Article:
jueves, julio 21, 2011

Public kept in the dark on Roundup link with birth defects

*Industry knew since 1980s, regulators since 1990s

Open Source Press release for immediate release, 7 June 2011
Industry and EU regulators knew as long ago as the 1980s-1990s that Roundup, the world's best selling herbicide, causes birth defects – but they failed to inform the public. This is the conclusion of a new report, "Roundup and birth defects: Is the public being kept in the dark?"
co-authored by a group of international scientists and researchers and released today.[1]
The report reveals that industry's own studies (including one commissioned by Monsanto) showed as long ago as the 1980s that Roundup's active ingredient glyphosate causes birth defects in laboratory animals.
The German government has known about these findings since at least the 1990s, when as the "rapporteur" member state for glyphosate, it reviewed industry's studies for the EU approval of the herbicide. The European Commission has known since at least 2002, when it signed off on glyphosate's approval.
But this information was not made public. On the contrary, regulators have consistently misled the public about glyphosate's safety. As recently as last year, the German Federal Office for Consumer Protection and Food Safety, BVL, told the Commission there was "no evidence of teratogenicity"
(ability to cause birth defects) for glyphosate.
BVL made this comment in its rebuttal[2] of an independent scientific study published last year by Argentine scientists. The study showed that Roundup and glyphosate cause birth defects in frogs and chickens at concentrations much lower than those used in agricultural spraying.[3] The study was prompted by reports of high rates of birth defects and cancers in areas of South America growing genetically modified (GM) Roundup Ready soy, which is engineered to tolerate being sprayed liberally with glyphosate herbicide.
In its rebuttal of the Argentine study, BVL cited as proof of glyphosate's safety the industry studies submitted for the Commission's 2002 approval of glyphosate (the approval that is currently in force).
But the authors of the new report obtained the approval documents and found that contrary to BVL's claim, industry's own studies, conducted in the 1980s and 1990s, showed that glyphosate/Roundup causes birth defects in experimental animals. In some cases, these effects occurred at low doses.
The German authorities and the EU Commission's ECCO expert review panel[4] whitewashed the findings and the Commission approved the herbicide.
Claire Robinson, a co-author of the new report and spokesperson for the sustainability NGO Earth Open Source, which published it, said, "This looks like a thirty-year cover-up by industry and regulators and it has certainly placed the public at risk. Roundup is used not only by farmers but by home gardeners and in school grounds and other public areas, in part because of false marketing claims that it is safe."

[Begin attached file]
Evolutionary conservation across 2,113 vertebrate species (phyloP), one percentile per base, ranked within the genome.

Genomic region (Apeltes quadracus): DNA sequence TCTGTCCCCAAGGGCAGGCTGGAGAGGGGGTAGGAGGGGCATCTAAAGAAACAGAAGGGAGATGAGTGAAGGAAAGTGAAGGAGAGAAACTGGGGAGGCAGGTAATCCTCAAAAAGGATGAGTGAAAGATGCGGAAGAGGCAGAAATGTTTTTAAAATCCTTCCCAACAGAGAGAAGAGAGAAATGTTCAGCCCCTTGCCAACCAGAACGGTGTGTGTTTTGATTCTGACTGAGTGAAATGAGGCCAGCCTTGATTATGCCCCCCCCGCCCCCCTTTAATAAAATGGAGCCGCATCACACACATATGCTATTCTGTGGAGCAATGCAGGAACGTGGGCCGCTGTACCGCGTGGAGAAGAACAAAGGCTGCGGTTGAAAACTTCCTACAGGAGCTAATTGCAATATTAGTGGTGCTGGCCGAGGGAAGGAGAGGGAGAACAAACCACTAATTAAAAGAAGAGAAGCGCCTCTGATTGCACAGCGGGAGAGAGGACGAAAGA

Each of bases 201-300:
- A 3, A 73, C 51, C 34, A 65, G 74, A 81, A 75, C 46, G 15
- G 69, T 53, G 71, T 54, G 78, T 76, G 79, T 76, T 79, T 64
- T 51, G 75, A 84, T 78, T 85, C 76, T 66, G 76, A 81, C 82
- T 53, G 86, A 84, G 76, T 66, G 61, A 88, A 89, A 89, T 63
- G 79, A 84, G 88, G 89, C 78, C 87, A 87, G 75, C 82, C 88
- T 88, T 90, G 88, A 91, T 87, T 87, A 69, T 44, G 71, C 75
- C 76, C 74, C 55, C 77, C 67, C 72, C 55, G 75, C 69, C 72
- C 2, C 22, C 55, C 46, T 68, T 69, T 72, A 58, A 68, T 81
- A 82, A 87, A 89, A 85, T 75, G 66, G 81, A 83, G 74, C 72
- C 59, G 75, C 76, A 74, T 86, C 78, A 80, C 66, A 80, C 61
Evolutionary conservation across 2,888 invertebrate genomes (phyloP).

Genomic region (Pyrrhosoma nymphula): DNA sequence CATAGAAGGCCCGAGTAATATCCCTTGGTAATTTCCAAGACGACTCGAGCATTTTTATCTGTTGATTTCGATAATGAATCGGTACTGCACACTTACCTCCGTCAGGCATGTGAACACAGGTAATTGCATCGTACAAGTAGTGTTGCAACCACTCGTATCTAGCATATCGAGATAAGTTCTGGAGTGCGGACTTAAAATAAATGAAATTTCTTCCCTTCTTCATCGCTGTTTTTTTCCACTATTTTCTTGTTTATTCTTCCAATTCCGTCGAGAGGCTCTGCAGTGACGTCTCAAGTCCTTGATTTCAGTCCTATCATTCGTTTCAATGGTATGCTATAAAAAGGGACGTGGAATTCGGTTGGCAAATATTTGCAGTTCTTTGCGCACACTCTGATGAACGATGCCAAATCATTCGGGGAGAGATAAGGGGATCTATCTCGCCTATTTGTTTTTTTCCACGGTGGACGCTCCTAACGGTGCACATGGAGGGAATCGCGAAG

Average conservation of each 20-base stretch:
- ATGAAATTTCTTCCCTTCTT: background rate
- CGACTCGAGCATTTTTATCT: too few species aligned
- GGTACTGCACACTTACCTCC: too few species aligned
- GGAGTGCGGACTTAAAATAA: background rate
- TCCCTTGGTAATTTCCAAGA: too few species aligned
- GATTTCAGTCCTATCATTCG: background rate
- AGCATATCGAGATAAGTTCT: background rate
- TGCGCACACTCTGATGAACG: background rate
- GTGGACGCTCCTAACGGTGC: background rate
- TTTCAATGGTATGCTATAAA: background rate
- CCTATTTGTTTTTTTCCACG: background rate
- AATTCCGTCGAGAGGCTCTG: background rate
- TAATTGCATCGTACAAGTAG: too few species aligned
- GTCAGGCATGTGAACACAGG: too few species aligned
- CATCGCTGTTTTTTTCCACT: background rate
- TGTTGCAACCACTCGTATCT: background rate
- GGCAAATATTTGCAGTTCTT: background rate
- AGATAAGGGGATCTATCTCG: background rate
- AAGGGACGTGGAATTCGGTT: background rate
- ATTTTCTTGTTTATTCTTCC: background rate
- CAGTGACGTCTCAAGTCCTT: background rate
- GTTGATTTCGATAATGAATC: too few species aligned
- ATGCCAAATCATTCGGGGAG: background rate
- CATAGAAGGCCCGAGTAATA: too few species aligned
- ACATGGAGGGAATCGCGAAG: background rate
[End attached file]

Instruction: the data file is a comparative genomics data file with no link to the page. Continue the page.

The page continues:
Commission delays review of glyphosate
A new, more stringent pesticide regulation comes into force in the EU this June. An objective review of glyphosate under this new regulation would almost certainly result in a ban. This is because under the regulation, independent studies have to be taken into consideration. Many of these studies, summarised in the new report, show that glyphosate and Roundup cause birth defects, cancer, genetic damage, endocrine disruption, and other serious effects, often at very low doses.
Glyphosate was due to be reviewed in 2012. But late last year, the Commission quietly passed a directive delaying the review of glyphosate and 38 other pesticides until 2015.[5]
Moreover, in 2015, glyphosate will be reviewed under lax, outdated standards. This is because the Commission has failed to complete the data requirements (the tests that industry has to do) for the new regulation in time for industry to do the new tests. So glyphosate will likely sail through its 2015 review and will not be reviewed under up-to-date, more stringent data requirements for another 15 years, in 2030.[6]
Claire Robinson said, "Glyphosate could get a free regulatory ride until 2030, at a time when biotech companies are pressuring the EU for permission to cultivate glyphosate-tolerant GM seeds in Europe. This would lead to a huge increase in the use of glyphosate in Europe, as has happened in North and South America. The beneficiary of the Commission's delay will be the pesticide industry; the victim will be public health.
"The Commission must cancel the delay and conduct an immediate review of glyphosate and Roundup, taking into consideration the independent scientific literature. In the meantime, it must apply the precautionary principle and withdraw the herbicide from use in Europe until the review has been completed."
1. Antoniou, M., Habib, M., Howard, C.V., Jennings, R.C., Leifert, C., Nodari, R. O., Robinson, C., Fagan, J. 2011. Roundup and birth defects: Is the public being kept in the dark? Earth Open Source. June.
2. BVL, Germany. 2010. Glyphosate – Comments from Germany on the paper by Paganelli, A. et al. (2010): "Glyphosate-based Herbicides Produce Teratogenic Effects on Vertebrates by Impairing Retinoic Acid Signaling".
October 19.
3. Paganelli, A., Gnazzo, V. et al. 2010. Glyphosate-based herbicides produce teratogenic effects on vertebrates by impairing retinoic acid signaling. Chem Res Toxicol 23(10): 1586–1595.
4. This review role is now performed by the EFSA's PPR Panel.
5. European Commission. 2010. Commission Directive 2010/77/EU of 10 November 2010 amending Council Directive 91/414/EEC as regards the expiry dates for inclusion in Annex I of certain active substances. OJ L 230, 19.8.1991.
6. The detailed reasons for this delay are explained in the new report.
Details as above.

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